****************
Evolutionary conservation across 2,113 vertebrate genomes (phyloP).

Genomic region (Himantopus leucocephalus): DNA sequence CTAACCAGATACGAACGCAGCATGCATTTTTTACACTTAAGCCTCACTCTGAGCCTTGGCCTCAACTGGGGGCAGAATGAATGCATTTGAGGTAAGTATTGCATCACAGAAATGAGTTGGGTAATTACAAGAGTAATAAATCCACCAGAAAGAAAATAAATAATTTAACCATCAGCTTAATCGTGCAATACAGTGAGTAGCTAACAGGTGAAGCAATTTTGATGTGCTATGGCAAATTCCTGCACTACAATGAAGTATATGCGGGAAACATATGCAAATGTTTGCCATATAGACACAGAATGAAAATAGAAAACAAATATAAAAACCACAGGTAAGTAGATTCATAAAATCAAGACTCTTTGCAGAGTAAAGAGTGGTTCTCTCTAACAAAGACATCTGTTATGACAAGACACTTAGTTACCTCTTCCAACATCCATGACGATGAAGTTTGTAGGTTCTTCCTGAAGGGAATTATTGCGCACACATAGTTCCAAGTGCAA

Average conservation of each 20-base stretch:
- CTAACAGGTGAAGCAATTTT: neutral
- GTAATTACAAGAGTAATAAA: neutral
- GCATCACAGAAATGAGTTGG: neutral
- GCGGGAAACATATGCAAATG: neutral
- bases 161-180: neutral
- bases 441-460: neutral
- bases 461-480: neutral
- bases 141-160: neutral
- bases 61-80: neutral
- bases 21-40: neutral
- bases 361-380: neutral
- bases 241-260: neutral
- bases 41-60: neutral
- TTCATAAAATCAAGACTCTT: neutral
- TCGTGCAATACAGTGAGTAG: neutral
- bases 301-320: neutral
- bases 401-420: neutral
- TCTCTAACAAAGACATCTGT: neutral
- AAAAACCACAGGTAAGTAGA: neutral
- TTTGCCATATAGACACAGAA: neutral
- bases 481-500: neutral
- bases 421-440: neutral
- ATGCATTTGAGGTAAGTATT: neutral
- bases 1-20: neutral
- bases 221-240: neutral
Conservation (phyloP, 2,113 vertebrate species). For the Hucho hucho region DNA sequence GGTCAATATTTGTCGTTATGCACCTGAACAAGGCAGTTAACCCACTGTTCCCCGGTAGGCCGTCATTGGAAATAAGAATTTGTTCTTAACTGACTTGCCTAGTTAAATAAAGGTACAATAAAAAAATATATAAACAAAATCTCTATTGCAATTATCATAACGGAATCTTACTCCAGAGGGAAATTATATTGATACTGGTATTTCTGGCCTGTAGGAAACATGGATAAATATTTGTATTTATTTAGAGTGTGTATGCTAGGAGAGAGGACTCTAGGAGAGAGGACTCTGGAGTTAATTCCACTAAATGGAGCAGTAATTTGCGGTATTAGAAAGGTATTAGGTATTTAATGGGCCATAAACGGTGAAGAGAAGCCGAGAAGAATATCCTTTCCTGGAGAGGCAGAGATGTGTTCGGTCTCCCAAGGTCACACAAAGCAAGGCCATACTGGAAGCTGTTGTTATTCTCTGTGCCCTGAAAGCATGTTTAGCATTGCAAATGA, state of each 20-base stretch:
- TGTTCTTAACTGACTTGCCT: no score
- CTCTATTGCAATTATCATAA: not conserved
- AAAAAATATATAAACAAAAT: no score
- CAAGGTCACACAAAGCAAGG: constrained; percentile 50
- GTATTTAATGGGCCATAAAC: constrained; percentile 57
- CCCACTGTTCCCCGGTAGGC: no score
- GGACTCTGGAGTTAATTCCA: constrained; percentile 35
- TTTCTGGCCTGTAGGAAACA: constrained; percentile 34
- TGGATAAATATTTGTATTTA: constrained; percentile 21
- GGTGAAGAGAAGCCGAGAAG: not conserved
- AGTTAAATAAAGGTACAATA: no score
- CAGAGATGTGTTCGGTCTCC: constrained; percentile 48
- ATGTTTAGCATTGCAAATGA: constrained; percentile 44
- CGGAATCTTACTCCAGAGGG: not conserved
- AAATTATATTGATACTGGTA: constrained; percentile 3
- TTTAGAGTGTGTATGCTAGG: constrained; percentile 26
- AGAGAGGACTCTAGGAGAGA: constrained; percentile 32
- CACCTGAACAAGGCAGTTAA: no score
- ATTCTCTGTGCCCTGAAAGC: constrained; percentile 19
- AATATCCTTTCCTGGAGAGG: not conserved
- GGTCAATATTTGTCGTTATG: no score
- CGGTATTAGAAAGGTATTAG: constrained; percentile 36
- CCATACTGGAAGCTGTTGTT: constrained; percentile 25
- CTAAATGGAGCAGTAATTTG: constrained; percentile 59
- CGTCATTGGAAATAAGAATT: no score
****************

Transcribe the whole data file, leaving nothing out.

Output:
Evolutionary conservation across 2,113 vertebrate genomes (phyloP).

Genomic region (Himantopus leucocephalus): DNA sequence CTAACCAGATACGAACGCAGCATGCATTTTTTACACTTAAGCCTCACTCTGAGCCTTGGCCTCAACTGGGGGCAGAATGAATGCATTTGAGGTAAGTATTGCATCACAGAAATGAGTTGGGTAATTACAAGAGTAATAAATCCACCAGAAAGAAAATAAATAATTTAACCATCAGCTTAATCGTGCAATACAGTGAGTAGCTAACAGGTGAAGCAATTTTGATGTGCTATGGCAAATTCCTGCACTACAATGAAGTATATGCGGGAAACATATGCAAATGTTTGCCATATAGACACAGAATGAAAATAGAAAACAAATATAAAAACCACAGGTAAGTAGATTCATAAAATCAAGACTCTTTGCAGAGTAAAGAGTGGTTCTCTCTAACAAAGACATCTGTTATGACAAGACACTTAGTTACCTCTTCCAACATCCATGACGATGAAGTTTGTAGGTTCTTCCTGAAGGGAATTATTGCGCACACATAGTTCCAAGTGCAA

Average conservation of each 20-base stretch:
- CTAACAGGTGAAGCAATTTT: neutral
- GTAATTACAAGAGTAATAAA: neutral
- GCATCACAGAAATGAGTTGG: neutral
- GCGGGAAACATATGCAAATG: neutral
- bases 161-180: neutral
- bases 441-460: neutral
- bases 461-480: neutral
- bases 141-160: neutral
- bases 61-80: neutral
- bases 21-40: neutral
- bases 361-380: neutral
- bases 241-260: neutral
- bases 41-60: neutral
- TTCATAAAATCAAGACTCTT: neutral
- TCGTGCAATACAGTGAGTAG: neutral
- bases 301-320: neutral
- bases 401-420: neutral
- TCTCTAACAAAGACATCTGT: neutral
- AAAAACCACAGGTAAGTAGA: neutral
- TTTGCCATATAGACACAGAA: neutral
- bases 481-500: neutral
- bases 421-440: neutral
- ATGCATTTGAGGTAAGTATT: neutral
- bases 1-20: neutral
- bases 221-240: neutral
Conservation (phyloP, 2,113 vertebrate species). For the Hucho hucho region DNA sequence GGTCAATATTTGTCGTTATGCACCTGAACAAGGCAGTTAACCCACTGTTCCCCGGTAGGCCGTCATTGGAAATAAGAATTTGTTCTTAACTGACTTGCCTAGTTAAATAAAGGTACAATAAAAAAATATATAAACAAAATCTCTATTGCAATTATCATAACGGAATCTTACTCCAGAGGGAAATTATATTGATACTGGTATTTCTGGCCTGTAGGAAACATGGATAAATATTTGTATTTATTTAGAGTGTGTATGCTAGGAGAGAGGACTCTAGGAGAGAGGACTCTGGAGTTAATTCCACTAAATGGAGCAGTAATTTGCGGTATTAGAAAGGTATTAGGTATTTAATGGGCCATAAACGGTGAAGAGAAGCCGAGAAGAATATCCTTTCCTGGAGAGGCAGAGATGTGTTCGGTCTCCCAAGGTCACACAAAGCAAGGCCATACTGGAAGCTGTTGTTATTCTCTGTGCCCTGAAAGCATGTTTAGCATTGCAAATGA, state of each 20-base stretch:
- TGTTCTTAACTGACTTGCCT: no score
- CTCTATTGCAATTATCATAA: not conserved
- AAAAAATATATAAACAAAAT: no score
- CAAGGTCACACAAAGCAAGG: constrained; percentile 50
- GTATTTAATGGGCCATAAAC: constrained; percentile 57
- CCCACTGTTCCCCGGTAGGC: no score
- GGACTCTGGAGTTAATTCCA: constrained; percentile 35
- TTTCTGGCCTGTAGGAAACA: constrained; percentile 34
- TGGATAAATATTTGTATTTA: constrained; percentile 21
- GGTGAAGAGAAGCCGAGAAG: not conserved
- AGTTAAATAAAGGTACAATA: no score
- CAGAGATGTGTTCGGTCTCC: constrained; percentile 48
- ATGTTTAGCATTGCAAATGA: constrained; percentile 44
- CGGAATCTTACTCCAGAGGG: not conserved
- AAATTATATTGATACTGGTA: constrained; percentile 3
- TTTAGAGTGTGTATGCTAGG: constrained; percentile 26
- AGAGAGGACTCTAGGAGAGA: constrained; percentile 32
- CACCTGAACAAGGCAGTTAA: no score
- ATTCTCTGTGCCCTGAAAGC: constrained; percentile 19
- AATATCCTTTCCTGGAGAGG: not conserved
- GGTCAATATTTGTCGTTATG: no score
- CGGTATTAGAAAGGTATTAG: constrained; percentile 36
- CCATACTGGAAGCTGTTGTT: constrained; percentile 25
- CTAAATGGAGCAGTAATTTG: constrained; percentile 59
- CGTCATTGGAAATAAGAATT: no score